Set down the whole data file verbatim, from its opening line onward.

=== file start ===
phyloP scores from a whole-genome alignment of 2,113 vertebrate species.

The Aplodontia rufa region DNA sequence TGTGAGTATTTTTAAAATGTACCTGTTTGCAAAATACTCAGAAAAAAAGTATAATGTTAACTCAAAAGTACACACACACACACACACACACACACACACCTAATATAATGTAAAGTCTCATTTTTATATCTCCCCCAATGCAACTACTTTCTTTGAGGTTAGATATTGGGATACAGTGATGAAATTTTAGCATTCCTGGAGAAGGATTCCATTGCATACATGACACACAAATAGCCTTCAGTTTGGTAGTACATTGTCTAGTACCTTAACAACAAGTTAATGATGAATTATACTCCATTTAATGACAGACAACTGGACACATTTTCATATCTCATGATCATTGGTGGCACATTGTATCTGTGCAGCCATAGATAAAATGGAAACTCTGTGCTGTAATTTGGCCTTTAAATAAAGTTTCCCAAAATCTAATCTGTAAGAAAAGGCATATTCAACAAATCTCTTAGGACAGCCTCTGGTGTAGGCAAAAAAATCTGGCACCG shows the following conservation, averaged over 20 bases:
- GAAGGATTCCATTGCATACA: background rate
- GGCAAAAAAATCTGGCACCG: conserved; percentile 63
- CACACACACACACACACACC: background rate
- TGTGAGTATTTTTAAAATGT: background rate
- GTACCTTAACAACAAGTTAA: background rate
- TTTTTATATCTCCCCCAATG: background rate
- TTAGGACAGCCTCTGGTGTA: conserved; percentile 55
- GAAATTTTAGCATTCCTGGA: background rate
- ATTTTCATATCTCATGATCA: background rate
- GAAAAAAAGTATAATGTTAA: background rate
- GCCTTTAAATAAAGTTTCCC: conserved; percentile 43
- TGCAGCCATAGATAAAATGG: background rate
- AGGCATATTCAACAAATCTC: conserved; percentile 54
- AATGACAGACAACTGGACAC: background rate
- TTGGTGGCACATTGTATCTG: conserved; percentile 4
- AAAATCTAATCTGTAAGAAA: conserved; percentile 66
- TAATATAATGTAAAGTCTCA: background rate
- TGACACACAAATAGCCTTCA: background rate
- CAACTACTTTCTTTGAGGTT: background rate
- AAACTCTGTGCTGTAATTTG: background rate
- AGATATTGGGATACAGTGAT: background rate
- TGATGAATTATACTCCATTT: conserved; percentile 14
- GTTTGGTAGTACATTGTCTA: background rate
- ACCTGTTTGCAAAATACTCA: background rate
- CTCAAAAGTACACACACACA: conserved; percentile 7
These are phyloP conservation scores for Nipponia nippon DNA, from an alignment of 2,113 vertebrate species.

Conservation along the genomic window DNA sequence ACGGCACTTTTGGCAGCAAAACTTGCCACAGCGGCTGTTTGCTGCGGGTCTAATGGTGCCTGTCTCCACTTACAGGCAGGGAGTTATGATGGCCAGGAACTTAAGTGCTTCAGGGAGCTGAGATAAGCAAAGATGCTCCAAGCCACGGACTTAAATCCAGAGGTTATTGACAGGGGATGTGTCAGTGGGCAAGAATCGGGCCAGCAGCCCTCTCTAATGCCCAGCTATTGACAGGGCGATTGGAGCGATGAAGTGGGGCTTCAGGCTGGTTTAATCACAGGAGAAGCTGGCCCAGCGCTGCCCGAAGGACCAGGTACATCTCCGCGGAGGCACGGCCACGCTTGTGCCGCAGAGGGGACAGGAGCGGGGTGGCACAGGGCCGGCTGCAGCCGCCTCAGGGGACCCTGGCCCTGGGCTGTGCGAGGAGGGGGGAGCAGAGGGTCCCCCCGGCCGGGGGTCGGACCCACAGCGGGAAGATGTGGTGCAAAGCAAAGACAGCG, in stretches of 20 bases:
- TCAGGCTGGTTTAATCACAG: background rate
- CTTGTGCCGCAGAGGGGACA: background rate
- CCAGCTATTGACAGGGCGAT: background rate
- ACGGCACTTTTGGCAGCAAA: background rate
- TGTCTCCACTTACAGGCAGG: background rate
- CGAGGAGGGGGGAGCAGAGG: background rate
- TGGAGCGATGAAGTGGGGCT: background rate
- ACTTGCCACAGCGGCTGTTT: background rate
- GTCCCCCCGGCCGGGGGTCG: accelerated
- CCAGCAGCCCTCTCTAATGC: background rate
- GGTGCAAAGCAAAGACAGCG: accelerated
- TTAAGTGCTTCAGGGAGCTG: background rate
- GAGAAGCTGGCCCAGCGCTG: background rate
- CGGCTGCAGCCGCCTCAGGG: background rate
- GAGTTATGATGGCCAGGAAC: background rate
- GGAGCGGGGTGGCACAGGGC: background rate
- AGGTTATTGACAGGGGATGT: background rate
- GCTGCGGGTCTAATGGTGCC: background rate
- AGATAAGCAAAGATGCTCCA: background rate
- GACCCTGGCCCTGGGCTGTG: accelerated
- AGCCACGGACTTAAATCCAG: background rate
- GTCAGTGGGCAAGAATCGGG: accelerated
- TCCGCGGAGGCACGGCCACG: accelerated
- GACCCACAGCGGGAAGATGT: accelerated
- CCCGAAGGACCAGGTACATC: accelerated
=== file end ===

phyloP scores from a whole-genome alignment of 2,113 vertebrate species.

The Aplodontia rufa region DNA sequence TGTGAGTATTTTTAAAATGTACCTGTTTGCAAAATACTCAGAAAAAAAGTATAATGTTAACTCAAAAGTACACACACACACACACACACACACACACACCTAATATAATGTAAAGTCTCATTTTTATATCTCCCCCAATGCAACTACTTTCTTTGAGGTTAGATATTGGGATACAGTGATGAAATTTTAGCATTCCTGGAGAAGGATTCCATTGCATACATGACACACAAATAGCCTTCAGTTTGGTAGTACATTGTCTAGTACCTTAACAACAAGTTAATGATGAATTATACTCCATTTAATGACAGACAACTGGACACATTTTCATATCTCATGATCATTGGTGGCACATTGTATCTGTGCAGCCATAGATAAAATGGAAACTCTGTGCTGTAATTTGGCCTTTAAATAAAGTTTCCCAAAATCTAATCTGTAAGAAAAGGCATATTCAACAAATCTCTTAGGACAGCCTCTGGTGTAGGCAAAAAAATCTGGCACCG shows the following conservation, averaged over 20 bases:
- GAAGGATTCCATTGCATACA: background rate
- GGCAAAAAAATCTGGCACCG: conserved; percentile 63
- CACACACACACACACACACC: background rate
- TGTGAGTATTTTTAAAATGT: background rate
- GTACCTTAACAACAAGTTAA: background rate
- TTTTTATATCTCCCCCAATG: background rate
- TTAGGACAGCCTCTGGTGTA: conserved; percentile 55
- GAAATTTTAGCATTCCTGGA: background rate
- ATTTTCATATCTCATGATCA: background rate
- GAAAAAAAGTATAATGTTAA: background rate
- GCCTTTAAATAAAGTTTCCC: conserved; percentile 43
- TGCAGCCATAGATAAAATGG: background rate
- AGGCATATTCAACAAATCTC: conserved; percentile 54
- AATGACAGACAACTGGACAC: background rate
- TTGGTGGCACATTGTATCTG: conserved; percentile 4
- AAAATCTAATCTGTAAGAAA: conserved; percentile 66
- TAATATAATGTAAAGTCTCA: background rate
- TGACACACAAATAGCCTTCA: background rate
- CAACTACTTTCTTTGAGGTT: background rate
- AAACTCTGTGCTGTAATTTG: background rate
- AGATATTGGGATACAGTGAT: background rate
- TGATGAATTATACTCCATTT: conserved; percentile 14
- GTTTGGTAGTACATTGTCTA: background rate
- ACCTGTTTGCAAAATACTCA: background rate
- CTCAAAAGTACACACACACA: conserved; percentile 7
These are phyloP conservation scores for Nipponia nippon DNA, from an alignment of 2,113 vertebrate species.

Conservation along the genomic window DNA sequence ACGGCACTTTTGGCAGCAAAACTTGCCACAGCGGCTGTTTGCTGCGGGTCTAATGGTGCCTGTCTCCACTTACAGGCAGGGAGTTATGATGGCCAGGAACTTAAGTGCTTCAGGGAGCTGAGATAAGCAAAGATGCTCCAAGCCACGGACTTAAATCCAGAGGTTATTGACAGGGGATGTGTCAGTGGGCAAGAATCGGGCCAGCAGCCCTCTCTAATGCCCAGCTATTGACAGGGCGATTGGAGCGATGAAGTGGGGCTTCAGGCTGGTTTAATCACAGGAGAAGCTGGCCCAGCGCTGCCCGAAGGACCAGGTACATCTCCGCGGAGGCACGGCCACGCTTGTGCCGCAGAGGGGACAGGAGCGGGGTGGCACAGGGCCGGCTGCAGCCGCCTCAGGGGACCCTGGCCCTGGGCTGTGCGAGGAGGGGGGAGCAGAGGGTCCCCCCGGCCGGGGGTCGGACCCACAGCGGGAAGATGTGGTGCAAAGCAAAGACAGCG, in stretches of 20 bases:
- TCAGGCTGGTTTAATCACAG: background rate
- CTTGTGCCGCAGAGGGGACA: background rate
- CCAGCTATTGACAGGGCGAT: background rate
- ACGGCACTTTTGGCAGCAAA: background rate
- TGTCTCCACTTACAGGCAGG: background rate
- CGAGGAGGGGGGAGCAGAGG: background rate
- TGGAGCGATGAAGTGGGGCT: background rate
- ACTTGCCACAGCGGCTGTTT: background rate
- GTCCCCCCGGCCGGGGGTCG: accelerated
- CCAGCAGCCCTCTCTAATGC: background rate
- GGTGCAAAGCAAAGACAGCG: accelerated
- TTAAGTGCTTCAGGGAGCTG: background rate
- GAGAAGCTGGCCCAGCGCTG: background rate
- CGGCTGCAGCCGCCTCAGGG: background rate
- GAGTTATGATGGCCAGGAAC: background rate
- GGAGCGGGGTGGCACAGGGC: background rate
- AGGTTATTGACAGGGGATGT: background rate
- GCTGCGGGTCTAATGGTGCC: background rate
- AGATAAGCAAAGATGCTCCA: background rate
- GACCCTGGCCCTGGGCTGTG: accelerated
- AGCCACGGACTTAAATCCAG: background rate
- GTCAGTGGGCAAGAATCGGG: accelerated
- TCCGCGGAGGCACGGCCACG: accelerated
- GACCCACAGCGGGAAGATGT: accelerated
- CCCGAAGGACCAGGTACATC: accelerated